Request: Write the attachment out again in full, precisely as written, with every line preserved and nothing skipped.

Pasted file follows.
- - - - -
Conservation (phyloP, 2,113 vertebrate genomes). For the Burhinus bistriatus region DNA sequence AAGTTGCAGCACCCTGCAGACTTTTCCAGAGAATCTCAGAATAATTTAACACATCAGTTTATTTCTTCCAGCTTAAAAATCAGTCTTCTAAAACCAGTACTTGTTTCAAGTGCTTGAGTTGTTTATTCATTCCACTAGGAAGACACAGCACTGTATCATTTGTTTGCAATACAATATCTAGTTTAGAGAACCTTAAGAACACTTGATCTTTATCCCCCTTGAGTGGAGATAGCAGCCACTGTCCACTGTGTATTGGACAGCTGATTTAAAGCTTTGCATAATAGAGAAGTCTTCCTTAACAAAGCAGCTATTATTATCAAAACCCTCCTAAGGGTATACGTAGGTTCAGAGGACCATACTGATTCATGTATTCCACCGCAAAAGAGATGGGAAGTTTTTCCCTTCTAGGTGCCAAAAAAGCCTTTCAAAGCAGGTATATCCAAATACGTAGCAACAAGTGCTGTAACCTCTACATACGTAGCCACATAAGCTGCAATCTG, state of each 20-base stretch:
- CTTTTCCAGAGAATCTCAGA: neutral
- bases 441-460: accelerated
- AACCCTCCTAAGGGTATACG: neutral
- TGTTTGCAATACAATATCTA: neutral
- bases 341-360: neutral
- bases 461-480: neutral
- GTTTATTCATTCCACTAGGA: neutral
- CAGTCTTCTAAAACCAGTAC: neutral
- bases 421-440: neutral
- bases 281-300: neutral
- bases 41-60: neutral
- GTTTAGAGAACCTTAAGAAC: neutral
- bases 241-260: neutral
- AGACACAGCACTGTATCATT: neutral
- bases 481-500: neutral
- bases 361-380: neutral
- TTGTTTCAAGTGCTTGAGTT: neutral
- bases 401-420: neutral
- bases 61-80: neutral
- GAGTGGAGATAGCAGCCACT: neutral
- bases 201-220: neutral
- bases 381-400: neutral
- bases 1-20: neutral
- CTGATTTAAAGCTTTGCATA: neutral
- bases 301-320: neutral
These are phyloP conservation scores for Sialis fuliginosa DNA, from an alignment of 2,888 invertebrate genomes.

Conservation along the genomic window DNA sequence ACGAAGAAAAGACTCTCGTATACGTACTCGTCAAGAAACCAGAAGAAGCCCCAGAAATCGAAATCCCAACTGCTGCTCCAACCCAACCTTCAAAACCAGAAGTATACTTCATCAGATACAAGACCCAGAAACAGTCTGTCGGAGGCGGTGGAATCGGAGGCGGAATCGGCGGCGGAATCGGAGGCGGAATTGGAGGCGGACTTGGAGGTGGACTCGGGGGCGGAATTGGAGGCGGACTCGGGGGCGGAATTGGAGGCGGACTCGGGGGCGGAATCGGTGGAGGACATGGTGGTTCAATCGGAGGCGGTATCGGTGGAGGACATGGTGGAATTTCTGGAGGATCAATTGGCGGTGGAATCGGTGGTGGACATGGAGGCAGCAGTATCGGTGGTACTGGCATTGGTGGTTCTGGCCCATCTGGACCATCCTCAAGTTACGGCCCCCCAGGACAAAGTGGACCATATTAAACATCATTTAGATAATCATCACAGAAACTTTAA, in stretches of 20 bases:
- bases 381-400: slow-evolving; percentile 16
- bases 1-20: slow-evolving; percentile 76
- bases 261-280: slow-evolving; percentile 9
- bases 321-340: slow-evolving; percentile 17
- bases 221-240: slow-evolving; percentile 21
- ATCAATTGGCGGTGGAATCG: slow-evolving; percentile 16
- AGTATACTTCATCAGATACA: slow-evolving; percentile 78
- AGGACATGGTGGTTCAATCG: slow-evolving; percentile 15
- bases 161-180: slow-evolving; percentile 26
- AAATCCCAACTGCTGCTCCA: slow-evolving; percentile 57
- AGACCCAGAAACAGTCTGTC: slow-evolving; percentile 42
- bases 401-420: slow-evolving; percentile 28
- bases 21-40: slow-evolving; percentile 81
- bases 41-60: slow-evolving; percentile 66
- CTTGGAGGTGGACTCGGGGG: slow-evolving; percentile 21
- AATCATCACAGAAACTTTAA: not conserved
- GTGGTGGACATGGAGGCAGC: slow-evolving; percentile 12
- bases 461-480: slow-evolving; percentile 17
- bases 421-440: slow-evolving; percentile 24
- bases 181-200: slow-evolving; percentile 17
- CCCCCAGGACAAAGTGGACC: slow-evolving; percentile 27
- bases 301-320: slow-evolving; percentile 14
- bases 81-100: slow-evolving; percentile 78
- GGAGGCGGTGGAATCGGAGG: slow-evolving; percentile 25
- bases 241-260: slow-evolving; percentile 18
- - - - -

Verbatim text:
Conservation (phyloP, 2,113 vertebrate genomes). For the Burhinus bistriatus region DNA sequence AAGTTGCAGCACCCTGCAGACTTTTCCAGAGAATCTCAGAATAATTTAACACATCAGTTTATTTCTTCCAGCTTAAAAATCAGTCTTCTAAAACCAGTACTTGTTTCAAGTGCTTGAGTTGTTTATTCATTCCACTAGGAAGACACAGCACTGTATCATTTGTTTGCAATACAATATCTAGTTTAGAGAACCTTAAGAACACTTGATCTTTATCCCCCTTGAGTGGAGATAGCAGCCACTGTCCACTGTGTATTGGACAGCTGATTTAAAGCTTTGCATAATAGAGAAGTCTTCCTTAACAAAGCAGCTATTATTATCAAAACCCTCCTAAGGGTATACGTAGGTTCAGAGGACCATACTGATTCATGTATTCCACCGCAAAAGAGATGGGAAGTTTTTCCCTTCTAGGTGCCAAAAAAGCCTTTCAAAGCAGGTATATCCAAATACGTAGCAACAAGTGCTGTAACCTCTACATACGTAGCCACATAAGCTGCAATCTG, state of each 20-base stretch:
- CTTTTCCAGAGAATCTCAGA: neutral
- bases 441-460: accelerated
- AACCCTCCTAAGGGTATACG: neutral
- TGTTTGCAATACAATATCTA: neutral
- bases 341-360: neutral
- bases 461-480: neutral
- GTTTATTCATTCCACTAGGA: neutral
- CAGTCTTCTAAAACCAGTAC: neutral
- bases 421-440: neutral
- bases 281-300: neutral
- bases 41-60: neutral
- GTTTAGAGAACCTTAAGAAC: neutral
- bases 241-260: neutral
- AGACACAGCACTGTATCATT: neutral
- bases 481-500: neutral
- bases 361-380: neutral
- TTGTTTCAAGTGCTTGAGTT: neutral
- bases 401-420: neutral
- bases 61-80: neutral
- GAGTGGAGATAGCAGCCACT: neutral
- bases 201-220: neutral
- bases 381-400: neutral
- bases 1-20: neutral
- CTGATTTAAAGCTTTGCATA: neutral
- bases 301-320: neutral
These are phyloP conservation scores for Sialis fuliginosa DNA, from an alignment of 2,888 invertebrate genomes.

Conservation along the genomic window DNA sequence ACGAAGAAAAGACTCTCGTATACGTACTCGTCAAGAAACCAGAAGAAGCCCCAGAAATCGAAATCCCAACTGCTGCTCCAACCCAACCTTCAAAACCAGAAGTATACTTCATCAGATACAAGACCCAGAAACAGTCTGTCGGAGGCGGTGGAATCGGAGGCGGAATCGGCGGCGGAATCGGAGGCGGAATTGGAGGCGGACTTGGAGGTGGACTCGGGGGCGGAATTGGAGGCGGACTCGGGGGCGGAATTGGAGGCGGACTCGGGGGCGGAATCGGTGGAGGACATGGTGGTTCAATCGGAGGCGGTATCGGTGGAGGACATGGTGGAATTTCTGGAGGATCAATTGGCGGTGGAATCGGTGGTGGACATGGAGGCAGCAGTATCGGTGGTACTGGCATTGGTGGTTCTGGCCCATCTGGACCATCCTCAAGTTACGGCCCCCCAGGACAAAGTGGACCATATTAAACATCATTTAGATAATCATCACAGAAACTTTAA, in stretches of 20 bases:
- bases 381-400: slow-evolving; percentile 16
- bases 1-20: slow-evolving; percentile 76
- bases 261-280: slow-evolving; percentile 9
- bases 321-340: slow-evolving; percentile 17
- bases 221-240: slow-evolving; percentile 21
- ATCAATTGGCGGTGGAATCG: slow-evolving; percentile 16
- AGTATACTTCATCAGATACA: slow-evolving; percentile 78
- AGGACATGGTGGTTCAATCG: slow-evolving; percentile 15
- bases 161-180: slow-evolving; percentile 26
- AAATCCCAACTGCTGCTCCA: slow-evolving; percentile 57
- AGACCCAGAAACAGTCTGTC: slow-evolving; percentile 42
- bases 401-420: slow-evolving; percentile 28
- bases 21-40: slow-evolving; percentile 81
- bases 41-60: slow-evolving; percentile 66
- CTTGGAGGTGGACTCGGGGG: slow-evolving; percentile 21
- AATCATCACAGAAACTTTAA: not conserved
- GTGGTGGACATGGAGGCAGC: slow-evolving; percentile 12
- bases 461-480: slow-evolving; percentile 17
- bases 421-440: slow-evolving; percentile 24
- bases 181-200: slow-evolving; percentile 17
- CCCCCAGGACAAAGTGGACC: slow-evolving; percentile 27
- bases 301-320: slow-evolving; percentile 14
- bases 81-100: slow-evolving; percentile 78
- GGAGGCGGTGGAATCGGAGG: slow-evolving; percentile 25
- bases 241-260: slow-evolving; percentile 18